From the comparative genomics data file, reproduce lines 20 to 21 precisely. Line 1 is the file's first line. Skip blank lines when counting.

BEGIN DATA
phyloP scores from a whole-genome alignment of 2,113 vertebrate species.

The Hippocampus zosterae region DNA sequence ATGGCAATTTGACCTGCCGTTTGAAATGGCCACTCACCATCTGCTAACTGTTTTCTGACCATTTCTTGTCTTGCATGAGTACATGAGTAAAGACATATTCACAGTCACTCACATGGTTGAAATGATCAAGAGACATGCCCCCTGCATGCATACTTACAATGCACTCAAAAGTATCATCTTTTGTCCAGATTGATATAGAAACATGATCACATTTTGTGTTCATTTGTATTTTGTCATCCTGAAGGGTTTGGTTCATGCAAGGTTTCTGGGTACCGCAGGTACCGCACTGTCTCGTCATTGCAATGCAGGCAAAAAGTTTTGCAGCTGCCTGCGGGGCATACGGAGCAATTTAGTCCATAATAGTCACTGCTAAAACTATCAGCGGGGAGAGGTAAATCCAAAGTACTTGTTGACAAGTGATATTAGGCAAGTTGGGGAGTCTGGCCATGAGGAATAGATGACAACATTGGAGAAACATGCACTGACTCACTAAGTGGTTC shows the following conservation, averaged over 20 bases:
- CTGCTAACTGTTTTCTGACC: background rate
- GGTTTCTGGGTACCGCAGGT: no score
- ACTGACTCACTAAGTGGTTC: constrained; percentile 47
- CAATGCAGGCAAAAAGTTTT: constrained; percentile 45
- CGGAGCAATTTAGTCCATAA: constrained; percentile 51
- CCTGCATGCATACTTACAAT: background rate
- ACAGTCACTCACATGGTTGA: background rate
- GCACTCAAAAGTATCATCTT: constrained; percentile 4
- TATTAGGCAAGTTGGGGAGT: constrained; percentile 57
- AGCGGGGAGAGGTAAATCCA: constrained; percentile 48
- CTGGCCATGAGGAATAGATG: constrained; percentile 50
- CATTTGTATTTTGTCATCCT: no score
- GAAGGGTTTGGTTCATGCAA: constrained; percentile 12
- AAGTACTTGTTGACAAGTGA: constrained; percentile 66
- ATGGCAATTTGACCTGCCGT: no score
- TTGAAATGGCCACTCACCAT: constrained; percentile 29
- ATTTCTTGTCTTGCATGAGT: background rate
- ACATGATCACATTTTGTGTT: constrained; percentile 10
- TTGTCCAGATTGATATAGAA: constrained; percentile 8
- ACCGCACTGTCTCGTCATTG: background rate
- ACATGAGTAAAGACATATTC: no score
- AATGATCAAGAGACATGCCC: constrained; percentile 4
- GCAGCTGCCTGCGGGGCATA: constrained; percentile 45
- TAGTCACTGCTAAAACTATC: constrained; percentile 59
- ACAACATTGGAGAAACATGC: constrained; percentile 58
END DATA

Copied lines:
- ACATGATCACATTTTGTGTT: constrained; percentile 10
- TTGTCCAGATTGATATAGAA: constrained; percentile 8